Antisense oligonucleotides directed against identified ESS elements cause alternative splicing of APOB in HepG2 cells. In lanes 1 and 2 the cells were not transfected with ASOs. The –RT control PCR (lane 1) was performed without reverse transcriptase. In lane 3, the cells were transfected with negative control ASO at 500 nM. Lanes 4–13 were transfected with the indicated ASOs at 125 nM each; the total concentration of ASO was adjusted to 500 nM with negative control ASO. Cells were incubated for 48 hours and RT-PCR was carried out on the total RNA extracted from these cells with oligonucleotides annealing to the adjacent exons 25 and 27. The positions of the bands corresponding to the APOB mRNA species with constitutive exon 26 inclusion (top), pseudo 3 splice site activation (middle) and skipping of exon 26 (bottom) are indicated on the right side. Fragment lengths in bp of the markers are indicated on the left side.

As shown in Figure 6, targeting ASOs individually to each ESS did not cause significant alternative splicing (compare lanes 2 and 3 with lanes 4–7). Targeting the neutral sequence 193–217 did not alter splicing (compare lanes 2 and 3 with lane 8). Targeting another neutral sequence 2191–2215 did not alter splicing (Additional file 3: Figure S1: compare lane 6 with lane 2). However, when mixtures of ASOs were combined, especially when ESS 66–89, 97–121 and 129–153 were targeted simultaneously, we saw significant alternative splicing of APOB to two alternative isoforms (compare lanes 2 and 3 with lanes 9–13): one in which exon 26 was skipped to join exons 25 and 27 together; and one in which a pseudo 3 splice site (Shapiro and Senapathy score 90.4 and Maximum Entropy Modelling score 10.04) was selected at position 7048 within exon 26 (see also Figure 1B – this splice site is indicated with the arrow). Maximum Entropy Modelling ranks this pseudo 3 site as the highest scoring and strongest 3 site within APOB exon 26 (Additional file 2: Table S2), in comparison to the native 3 splice site (score 7.68). This therefore implies that: (1) these elements have a function in suppressing pseudo splice site selection in vivo; and (2) that these elements have functional redundancy.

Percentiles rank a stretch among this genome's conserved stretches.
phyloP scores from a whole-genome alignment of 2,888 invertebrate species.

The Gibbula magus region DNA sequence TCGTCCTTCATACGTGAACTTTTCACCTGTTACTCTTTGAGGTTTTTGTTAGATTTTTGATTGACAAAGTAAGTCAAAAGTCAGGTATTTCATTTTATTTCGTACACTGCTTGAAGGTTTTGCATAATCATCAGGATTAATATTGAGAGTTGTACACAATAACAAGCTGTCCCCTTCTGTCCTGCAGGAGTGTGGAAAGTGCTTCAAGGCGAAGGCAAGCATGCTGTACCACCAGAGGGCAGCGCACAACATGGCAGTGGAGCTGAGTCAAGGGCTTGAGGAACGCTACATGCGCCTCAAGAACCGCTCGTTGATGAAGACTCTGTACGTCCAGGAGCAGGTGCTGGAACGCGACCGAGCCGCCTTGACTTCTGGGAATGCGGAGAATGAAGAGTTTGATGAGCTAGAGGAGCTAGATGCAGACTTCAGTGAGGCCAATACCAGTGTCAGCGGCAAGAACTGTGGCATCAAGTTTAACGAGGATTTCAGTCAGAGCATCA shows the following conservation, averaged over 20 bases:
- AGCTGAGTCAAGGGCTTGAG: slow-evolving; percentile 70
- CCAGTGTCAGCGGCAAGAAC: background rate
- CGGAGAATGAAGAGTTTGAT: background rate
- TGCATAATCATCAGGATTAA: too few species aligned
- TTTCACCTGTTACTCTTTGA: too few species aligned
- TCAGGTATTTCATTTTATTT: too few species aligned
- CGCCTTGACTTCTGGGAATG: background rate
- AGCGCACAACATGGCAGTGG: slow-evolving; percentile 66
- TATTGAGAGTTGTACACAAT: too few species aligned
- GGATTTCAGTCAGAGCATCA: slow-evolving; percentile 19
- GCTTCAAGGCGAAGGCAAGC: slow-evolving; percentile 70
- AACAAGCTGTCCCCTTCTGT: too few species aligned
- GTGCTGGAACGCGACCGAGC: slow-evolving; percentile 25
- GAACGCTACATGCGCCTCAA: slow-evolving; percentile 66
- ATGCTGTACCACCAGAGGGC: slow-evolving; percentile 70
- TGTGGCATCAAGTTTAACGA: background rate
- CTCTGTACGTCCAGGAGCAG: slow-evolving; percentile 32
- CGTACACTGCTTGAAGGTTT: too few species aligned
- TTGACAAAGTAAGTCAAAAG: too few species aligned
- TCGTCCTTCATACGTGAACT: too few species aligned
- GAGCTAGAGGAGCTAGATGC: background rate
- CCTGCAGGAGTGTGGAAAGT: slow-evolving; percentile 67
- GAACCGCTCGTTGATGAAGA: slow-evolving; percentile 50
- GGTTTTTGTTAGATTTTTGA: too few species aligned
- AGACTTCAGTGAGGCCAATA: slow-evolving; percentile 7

While the splice site strength of this cryptically activated 3 splice site is higher than the native 3 splice site it is unclear why a group of ESS approximately 7,000 nt upstream might be involved in repressing this pseudo splice site. We may speculate that disruption of exonic silencers allows more efficient aggregation of splicing factors around cryptic splice sites further downstream, thereby increasing the kinetics of spliceosome assembly and allowing minor isoforms to become apparent. The other possibility is that interference with ESS allows silencing protein activity to become more influential at the constitutive 3 splice site. Other methodological explanations include the possibility that pseudo splice sites nearer the ESS sites are selected which would give significantly larger products which were not amplified efficiently by the PCR in comparison to the shorter transcripts, or that could not be distinguished from constitutively spliced transcript by gel electrophoresis under the conditions which we used.

Computational identification of ESS is less specific and sensitive than splicing assays

Experimental and computational models, such as FAS-ESS hexamers and putative ESS (PESS) octamers as defined by Zhang and Chasin [8], can be used to predict ESS sites in exon 26 and which may then be compared with sites identified in our assay. FAS-ESS hexamers appear to occur along the exon 26 sequence (Additional file 4: Figure S2), but there does not appear to be any bias towards more frequent appearances within the middle of the exon as noted in our assay. We found that there was a variable correlation of FAS-ESS hexamers within 25mer ESS identified in our assays (Additional file 5: Figure S3 and Additional file 6: Figure S4) but overall these appear to be less sensitive (50%) and less specific (40%) than the in vitro splicing assay. A similar picture was again apparent with the PESS matches (Additional file 5: Figure S3 and Additional file 6: Figure S4).

It has also been suggested that the distribution of splicing enhancer sequences can influence the use of genuine splice sites over pseudo splice sites. We therefore searched for ESE sequences within exon 26, using tools derived from computational and experimental modeling [7, 8, 3133] to see if there might be such a bias in the distribution of ESE. However, putative ESE were noted all along the length of the exon and do not appear to have a bias for the ends of the exons, in keeping with other similar studies [34], suggesting that ESE do not appear to contribute to the selection of genuine splice sites in exon 26. This is further confirmed by the fact that we did not detect any significant enhancement of reporter splicing by the tested sequences.